Did you ever wonder why some dogs are afraid of children or people in hats? Why some are “hand shy”, not wanting to be petted on their heads or have their feet touched? Why some dogs don’t like to walk on concrete surfaces or step over long grass? The answer is improper early socialization. Improper early socialization greatly increases the risk of a dogs’ behavioral problems later in life. We know that behavioral problems are the #1 reason dogs are relinquished to shelters and rescue groups. Dogs are 1,000% more at risk of death by euthanasia at a shelter than they are at risk of dying from a communicable disease.* Without proper early socialization, a puppy may never become the confident, adaptable adult dog he might have been.

Puppy socialization is so important, that organizations as diverse as the AKC and the American Veterinary Society of Animal Behavior have published position papers on the subject this past year. ( In the past, Veterinarians recommended keeping puppies at home for their first six months, to minimize possibilities of contracting communicable diseases, like Parvo or Distemper, before all their immunities were in place. Now Vets and Animal Behaviorists are recommending puppies start public socialization activities and training classes at 7-8 weeks of age, because current research shows that the first three months of a puppy’s life are prime opportunities; when their sociability far outweighs any fear, and learning takes place the most rapidly. This window in their brain development begins at about three weeks, when the puppy’s eyes first open and they can begin to experience their world, and ends at about 16-20 weeks (depending on the breed and the rate of maturation; i.e. giant breeds take longer to mature). During this time the exposure to new people (other than his own family members), new experiences, other puppies and even new textures and surfaces, build the pup’s confidence to meet any new challenges he may face later, without apprehension,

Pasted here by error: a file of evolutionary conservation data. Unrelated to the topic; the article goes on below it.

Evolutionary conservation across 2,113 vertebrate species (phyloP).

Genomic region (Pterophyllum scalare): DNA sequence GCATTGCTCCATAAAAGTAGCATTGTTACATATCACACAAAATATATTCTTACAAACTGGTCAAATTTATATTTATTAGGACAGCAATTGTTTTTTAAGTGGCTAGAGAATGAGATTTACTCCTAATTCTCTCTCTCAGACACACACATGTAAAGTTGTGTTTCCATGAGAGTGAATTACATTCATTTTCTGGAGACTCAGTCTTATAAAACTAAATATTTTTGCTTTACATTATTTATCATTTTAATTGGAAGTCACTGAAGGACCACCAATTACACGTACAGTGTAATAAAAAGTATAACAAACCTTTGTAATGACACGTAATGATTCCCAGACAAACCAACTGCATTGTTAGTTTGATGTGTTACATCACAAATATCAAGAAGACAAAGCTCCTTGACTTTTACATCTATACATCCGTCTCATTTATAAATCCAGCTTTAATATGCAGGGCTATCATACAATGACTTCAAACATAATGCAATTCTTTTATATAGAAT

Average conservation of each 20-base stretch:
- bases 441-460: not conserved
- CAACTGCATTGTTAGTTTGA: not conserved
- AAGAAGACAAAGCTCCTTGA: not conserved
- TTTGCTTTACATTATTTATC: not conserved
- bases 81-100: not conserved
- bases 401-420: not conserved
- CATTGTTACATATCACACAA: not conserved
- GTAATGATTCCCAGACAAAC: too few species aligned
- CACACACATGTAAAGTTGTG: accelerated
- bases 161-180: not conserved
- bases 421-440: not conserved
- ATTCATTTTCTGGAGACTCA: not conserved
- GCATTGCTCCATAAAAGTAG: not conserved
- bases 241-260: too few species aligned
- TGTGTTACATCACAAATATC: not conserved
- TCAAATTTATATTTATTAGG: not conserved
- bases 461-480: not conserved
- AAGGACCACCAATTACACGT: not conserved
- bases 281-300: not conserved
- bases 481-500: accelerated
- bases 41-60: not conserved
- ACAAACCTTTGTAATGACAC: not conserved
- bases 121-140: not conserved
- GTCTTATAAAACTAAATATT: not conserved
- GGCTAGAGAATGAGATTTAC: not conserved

Proper socialization starts with the gentle handing of the puppy as his eyes open, and progresses to exposing him to as wide a variety of environments, sounds, textures and people as is safely possible. Exposure to people is the most important. Dr. Ian Dunbar, author of many puppy training books and founder of the APDT, recommends the puppy meet 100 different people by the age of 12 weeks; people of color, people with canes, people in wheelchairs or using walkers, and children of all sizes.

The AKC recommends providing a variety of surfaces for the pups experience or an obstacle course for them to figure out, including some elements that are safely unstable; that tip or wobble a bit. Reputable breeders will move the puppies from room to room and provide background music or sound CD’s that simulates traffic sounds or sounds of the outside. Trips in the car to public places are highly recommended, and a special trip to the Vet’s office to meet and get a cookie, (without a painful association) is a great way of establishing a friendly relationship, early on.

Puppy classes, or puppy playtimes, offer a controlled environment where the puppy can learn simple obedience cues and interact safely with other puppies his age. The AVSAB recommends that owners take advantage of every safe opportunity to expose young puppies to a variety of stimuli, and encourage enrollment in puppy classes prior to three months of age, as an “excellent means of improving training, strengthening the human- animal bond and socializing puppies in an environment where risk of infection can be minimized”.

In all, take your puppy everywhere, introduce him to everyone and keep him safe, while that window of opportunity exists. The benefits will last his whole life long.

*Dr. R.K.Anderson, “Puppy Vaccination and Early Socialization Should Go Together”, Director, Center to Study Human/Animal Relationships and Environments, The University of Minnesota, 2004.